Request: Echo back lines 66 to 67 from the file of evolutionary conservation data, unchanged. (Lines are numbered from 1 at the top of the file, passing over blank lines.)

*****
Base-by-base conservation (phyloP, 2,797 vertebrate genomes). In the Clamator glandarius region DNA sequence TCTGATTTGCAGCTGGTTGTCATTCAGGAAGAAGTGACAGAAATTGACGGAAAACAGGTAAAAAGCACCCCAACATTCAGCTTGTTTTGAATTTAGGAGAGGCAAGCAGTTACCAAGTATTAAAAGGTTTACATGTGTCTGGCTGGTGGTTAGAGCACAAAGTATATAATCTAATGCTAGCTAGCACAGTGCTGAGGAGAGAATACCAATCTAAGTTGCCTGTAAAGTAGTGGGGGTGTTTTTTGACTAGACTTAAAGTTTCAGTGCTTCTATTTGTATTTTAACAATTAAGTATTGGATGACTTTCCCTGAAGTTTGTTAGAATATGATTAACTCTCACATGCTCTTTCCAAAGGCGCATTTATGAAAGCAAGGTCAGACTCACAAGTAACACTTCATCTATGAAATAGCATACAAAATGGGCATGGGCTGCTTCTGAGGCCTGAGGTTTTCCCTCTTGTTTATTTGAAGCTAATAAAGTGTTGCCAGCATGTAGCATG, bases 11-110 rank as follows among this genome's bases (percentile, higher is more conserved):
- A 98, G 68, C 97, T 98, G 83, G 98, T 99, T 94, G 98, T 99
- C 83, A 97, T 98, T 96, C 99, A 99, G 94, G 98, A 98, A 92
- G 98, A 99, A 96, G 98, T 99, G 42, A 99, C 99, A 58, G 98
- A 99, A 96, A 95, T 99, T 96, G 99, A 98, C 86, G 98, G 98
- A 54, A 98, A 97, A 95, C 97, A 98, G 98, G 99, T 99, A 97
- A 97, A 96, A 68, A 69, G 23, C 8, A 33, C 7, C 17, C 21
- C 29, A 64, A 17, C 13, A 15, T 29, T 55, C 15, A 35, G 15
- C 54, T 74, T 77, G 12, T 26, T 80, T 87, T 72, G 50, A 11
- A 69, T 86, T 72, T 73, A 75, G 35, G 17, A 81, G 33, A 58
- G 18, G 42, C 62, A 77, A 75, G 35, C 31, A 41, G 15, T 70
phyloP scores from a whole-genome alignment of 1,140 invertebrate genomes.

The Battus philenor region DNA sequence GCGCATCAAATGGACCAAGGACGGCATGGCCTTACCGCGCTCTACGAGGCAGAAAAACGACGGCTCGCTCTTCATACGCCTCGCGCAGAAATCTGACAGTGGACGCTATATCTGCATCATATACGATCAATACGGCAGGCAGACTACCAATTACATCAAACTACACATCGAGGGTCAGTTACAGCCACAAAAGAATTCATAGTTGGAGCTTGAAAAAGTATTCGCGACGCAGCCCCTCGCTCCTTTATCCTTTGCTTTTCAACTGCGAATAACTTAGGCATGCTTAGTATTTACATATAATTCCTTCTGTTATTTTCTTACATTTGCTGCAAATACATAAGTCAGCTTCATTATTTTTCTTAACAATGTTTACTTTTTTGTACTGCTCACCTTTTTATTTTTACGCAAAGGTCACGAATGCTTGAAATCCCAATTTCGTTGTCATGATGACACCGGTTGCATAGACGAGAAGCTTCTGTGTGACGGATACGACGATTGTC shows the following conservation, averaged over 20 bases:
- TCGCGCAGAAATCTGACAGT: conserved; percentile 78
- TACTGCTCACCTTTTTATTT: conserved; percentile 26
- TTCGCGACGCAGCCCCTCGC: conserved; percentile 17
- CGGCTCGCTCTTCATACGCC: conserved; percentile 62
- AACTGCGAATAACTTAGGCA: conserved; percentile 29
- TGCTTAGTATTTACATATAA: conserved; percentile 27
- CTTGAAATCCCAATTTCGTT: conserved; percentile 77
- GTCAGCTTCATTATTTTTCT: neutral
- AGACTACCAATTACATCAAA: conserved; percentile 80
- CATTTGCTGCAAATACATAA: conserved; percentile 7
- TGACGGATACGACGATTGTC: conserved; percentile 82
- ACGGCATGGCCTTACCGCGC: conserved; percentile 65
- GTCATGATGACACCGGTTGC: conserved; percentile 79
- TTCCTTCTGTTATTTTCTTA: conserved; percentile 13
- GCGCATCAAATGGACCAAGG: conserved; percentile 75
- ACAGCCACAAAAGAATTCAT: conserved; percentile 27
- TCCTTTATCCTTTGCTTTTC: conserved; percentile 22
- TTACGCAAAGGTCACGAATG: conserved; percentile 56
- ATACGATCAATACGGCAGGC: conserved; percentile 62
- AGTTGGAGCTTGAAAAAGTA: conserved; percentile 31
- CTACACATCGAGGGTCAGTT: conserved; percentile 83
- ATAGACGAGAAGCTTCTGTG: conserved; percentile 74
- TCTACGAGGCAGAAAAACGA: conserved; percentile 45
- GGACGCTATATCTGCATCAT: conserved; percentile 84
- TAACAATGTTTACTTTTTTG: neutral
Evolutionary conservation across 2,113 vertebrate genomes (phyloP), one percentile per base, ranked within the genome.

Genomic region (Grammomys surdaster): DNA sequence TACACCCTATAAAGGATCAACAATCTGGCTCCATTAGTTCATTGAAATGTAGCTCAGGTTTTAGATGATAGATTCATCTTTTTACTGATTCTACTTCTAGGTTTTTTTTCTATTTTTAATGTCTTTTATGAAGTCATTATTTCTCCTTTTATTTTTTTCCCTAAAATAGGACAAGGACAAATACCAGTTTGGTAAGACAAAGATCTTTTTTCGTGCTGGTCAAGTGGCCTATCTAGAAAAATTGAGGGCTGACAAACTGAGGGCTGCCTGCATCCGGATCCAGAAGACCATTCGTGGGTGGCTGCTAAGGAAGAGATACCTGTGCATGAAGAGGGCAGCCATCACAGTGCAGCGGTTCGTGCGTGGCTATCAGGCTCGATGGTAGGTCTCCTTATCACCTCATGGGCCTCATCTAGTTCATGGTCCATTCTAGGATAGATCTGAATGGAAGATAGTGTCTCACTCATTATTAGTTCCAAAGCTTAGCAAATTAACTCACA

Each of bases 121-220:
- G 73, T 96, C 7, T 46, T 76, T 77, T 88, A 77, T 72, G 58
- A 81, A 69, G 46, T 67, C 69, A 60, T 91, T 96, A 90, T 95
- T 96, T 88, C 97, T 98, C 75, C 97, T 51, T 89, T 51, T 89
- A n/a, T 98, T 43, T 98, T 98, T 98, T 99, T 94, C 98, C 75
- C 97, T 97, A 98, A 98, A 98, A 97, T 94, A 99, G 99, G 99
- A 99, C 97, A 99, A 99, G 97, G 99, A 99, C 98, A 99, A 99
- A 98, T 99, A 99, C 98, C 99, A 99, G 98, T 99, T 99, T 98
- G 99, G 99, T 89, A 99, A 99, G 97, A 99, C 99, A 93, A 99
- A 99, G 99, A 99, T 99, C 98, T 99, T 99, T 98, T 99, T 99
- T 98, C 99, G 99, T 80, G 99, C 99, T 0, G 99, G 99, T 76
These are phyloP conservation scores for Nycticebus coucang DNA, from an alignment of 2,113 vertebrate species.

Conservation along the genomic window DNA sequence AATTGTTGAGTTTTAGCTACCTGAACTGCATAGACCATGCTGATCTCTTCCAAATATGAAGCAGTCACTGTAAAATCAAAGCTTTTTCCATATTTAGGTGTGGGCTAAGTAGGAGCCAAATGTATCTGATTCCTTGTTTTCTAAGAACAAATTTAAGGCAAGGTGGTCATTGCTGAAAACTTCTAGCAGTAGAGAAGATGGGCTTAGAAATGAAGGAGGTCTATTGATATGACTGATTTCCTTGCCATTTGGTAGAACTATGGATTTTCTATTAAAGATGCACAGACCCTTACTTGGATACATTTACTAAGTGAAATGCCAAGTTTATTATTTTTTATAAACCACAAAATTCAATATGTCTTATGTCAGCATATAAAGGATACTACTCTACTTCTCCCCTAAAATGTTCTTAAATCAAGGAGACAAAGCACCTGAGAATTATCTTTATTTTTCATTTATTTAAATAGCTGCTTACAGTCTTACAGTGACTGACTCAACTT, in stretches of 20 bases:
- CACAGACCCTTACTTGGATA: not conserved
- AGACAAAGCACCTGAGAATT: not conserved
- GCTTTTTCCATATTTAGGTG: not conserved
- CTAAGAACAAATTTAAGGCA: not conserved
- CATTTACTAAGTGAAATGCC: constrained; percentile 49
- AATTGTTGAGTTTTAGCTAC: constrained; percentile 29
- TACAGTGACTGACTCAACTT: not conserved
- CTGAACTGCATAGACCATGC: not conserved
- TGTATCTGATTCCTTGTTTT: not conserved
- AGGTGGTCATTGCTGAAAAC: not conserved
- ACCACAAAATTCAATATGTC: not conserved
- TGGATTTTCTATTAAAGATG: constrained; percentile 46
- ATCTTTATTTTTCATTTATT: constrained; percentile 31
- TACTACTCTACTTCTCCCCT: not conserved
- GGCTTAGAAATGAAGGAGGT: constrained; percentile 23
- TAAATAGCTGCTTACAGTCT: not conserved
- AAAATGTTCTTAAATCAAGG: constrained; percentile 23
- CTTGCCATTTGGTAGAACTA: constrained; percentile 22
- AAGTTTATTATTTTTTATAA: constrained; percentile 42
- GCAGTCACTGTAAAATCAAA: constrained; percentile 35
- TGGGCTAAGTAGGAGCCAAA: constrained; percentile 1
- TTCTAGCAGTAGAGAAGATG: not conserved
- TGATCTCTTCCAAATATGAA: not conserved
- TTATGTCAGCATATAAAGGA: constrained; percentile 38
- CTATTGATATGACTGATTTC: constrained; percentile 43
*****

- ATCTTTATTTTTCATTTATT: constrained; percentile 31
- TACTACTCTACTTCTCCCCT: not conserved